[Marta McDowell, Emily Dickinson’s Gardens, (McGraw-Hill, New York, 2005), p. 38]

double duty

Category : Nature
Date : April 20, 2013

Perhaps it was the hours spent pulling weeds and invasive vines that led me to natural dyeing and foraging.  As we worked, I wondered what can be done with these weeds?  It seemed a shame to ‘gather’ these plants and essentially throw them away, and quite ‘un-colonial’ not to use everything.

Coincidentally, I happened upon a copy of Euell Gibbons’, Stalking the Wild Asparagus.  Do you remember the Grape Nut commercials in the 1970s, with Gibbons talking about eating a pine tree?  He poetically outlines uses for many so-called weeds (more on the dandelion in a later post), but he does not mention the now-prevalent garlic mustard (Alliaria petiolata) and maybe that is because it was not as invasive then.  My research tells me that the deer won’t eat the garlic mustard, promoting its overtaking of the forest floor, and to add insult to injury, the scattered seed lasts for five years.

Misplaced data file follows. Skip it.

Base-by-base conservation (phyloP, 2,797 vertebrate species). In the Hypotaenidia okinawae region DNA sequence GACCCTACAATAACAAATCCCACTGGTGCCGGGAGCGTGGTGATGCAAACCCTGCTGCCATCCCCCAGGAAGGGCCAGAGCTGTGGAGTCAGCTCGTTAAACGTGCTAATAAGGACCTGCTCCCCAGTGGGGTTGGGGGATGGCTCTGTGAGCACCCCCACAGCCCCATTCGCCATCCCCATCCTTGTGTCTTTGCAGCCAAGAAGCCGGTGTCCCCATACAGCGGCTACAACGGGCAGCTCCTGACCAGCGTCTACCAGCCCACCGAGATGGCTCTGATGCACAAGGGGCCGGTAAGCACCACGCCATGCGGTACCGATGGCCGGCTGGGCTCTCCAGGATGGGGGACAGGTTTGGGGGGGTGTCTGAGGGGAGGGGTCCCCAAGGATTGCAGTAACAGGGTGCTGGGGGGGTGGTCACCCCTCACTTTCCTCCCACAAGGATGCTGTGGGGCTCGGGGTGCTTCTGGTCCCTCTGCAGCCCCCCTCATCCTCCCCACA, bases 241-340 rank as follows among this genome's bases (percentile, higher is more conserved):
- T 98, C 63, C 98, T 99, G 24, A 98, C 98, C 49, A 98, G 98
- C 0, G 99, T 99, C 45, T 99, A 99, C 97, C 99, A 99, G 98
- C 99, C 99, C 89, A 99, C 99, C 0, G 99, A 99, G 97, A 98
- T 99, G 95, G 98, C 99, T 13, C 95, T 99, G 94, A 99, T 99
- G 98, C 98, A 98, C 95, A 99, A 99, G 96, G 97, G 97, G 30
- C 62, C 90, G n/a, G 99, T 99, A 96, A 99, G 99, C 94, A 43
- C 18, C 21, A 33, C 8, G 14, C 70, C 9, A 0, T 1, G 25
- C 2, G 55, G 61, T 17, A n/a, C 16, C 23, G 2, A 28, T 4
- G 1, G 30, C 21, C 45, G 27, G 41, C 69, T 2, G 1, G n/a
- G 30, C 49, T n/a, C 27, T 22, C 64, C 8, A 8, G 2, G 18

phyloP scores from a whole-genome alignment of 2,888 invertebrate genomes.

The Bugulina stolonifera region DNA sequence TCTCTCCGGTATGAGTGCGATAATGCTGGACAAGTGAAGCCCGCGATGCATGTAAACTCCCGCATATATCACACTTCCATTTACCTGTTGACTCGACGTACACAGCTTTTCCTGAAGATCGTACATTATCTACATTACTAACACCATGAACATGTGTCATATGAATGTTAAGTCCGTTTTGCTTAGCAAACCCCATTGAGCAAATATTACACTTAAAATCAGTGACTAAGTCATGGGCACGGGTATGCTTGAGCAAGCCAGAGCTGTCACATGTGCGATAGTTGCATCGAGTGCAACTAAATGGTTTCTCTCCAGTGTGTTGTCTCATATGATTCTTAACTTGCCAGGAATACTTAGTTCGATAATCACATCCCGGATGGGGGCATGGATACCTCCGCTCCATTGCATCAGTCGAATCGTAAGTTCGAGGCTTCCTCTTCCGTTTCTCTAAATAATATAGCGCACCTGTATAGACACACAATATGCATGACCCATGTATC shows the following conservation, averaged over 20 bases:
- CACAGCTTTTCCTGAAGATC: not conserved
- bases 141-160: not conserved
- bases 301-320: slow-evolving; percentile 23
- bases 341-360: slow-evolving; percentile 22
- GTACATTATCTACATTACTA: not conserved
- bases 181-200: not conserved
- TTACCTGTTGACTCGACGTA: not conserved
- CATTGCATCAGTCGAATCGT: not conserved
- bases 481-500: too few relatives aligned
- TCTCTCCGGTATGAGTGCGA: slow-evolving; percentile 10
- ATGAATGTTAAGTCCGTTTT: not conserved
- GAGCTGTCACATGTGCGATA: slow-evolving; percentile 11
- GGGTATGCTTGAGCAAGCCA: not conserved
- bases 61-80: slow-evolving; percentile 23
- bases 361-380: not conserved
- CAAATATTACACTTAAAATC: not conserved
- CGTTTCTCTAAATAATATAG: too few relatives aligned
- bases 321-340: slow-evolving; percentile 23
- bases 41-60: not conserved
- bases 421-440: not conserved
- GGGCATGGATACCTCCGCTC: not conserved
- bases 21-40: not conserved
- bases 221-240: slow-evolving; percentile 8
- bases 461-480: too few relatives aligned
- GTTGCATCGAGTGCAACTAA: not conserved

new season garlic mustard

new season garlic mustard

On the new book shelf at the Library sat a copy of Urban Foraging by Ellen Zachos, a perfect guide for modern foragers with color photos and recipes.  She adores the garlic mustard plant, for “it’s insanely nutritious, higher in fiber, beta-carotene, vitamins C and E, and zinc than either spinach or kale. It’s also very high in calcium, iron and omega-3 fatty acids.”  She recommends making pesto from the foraged new season leaves and so we did.  Put your foraged garlic mustard leaves, salt, pepper, olive oil, Parmesan, and I added a dribble of honey, into the Cuisinart and voilà, yummy pesto.

[Ellen Zachos, Backyard Foraging, (Storey Publishing, 2013), pgs. 42-43]


Category : Nature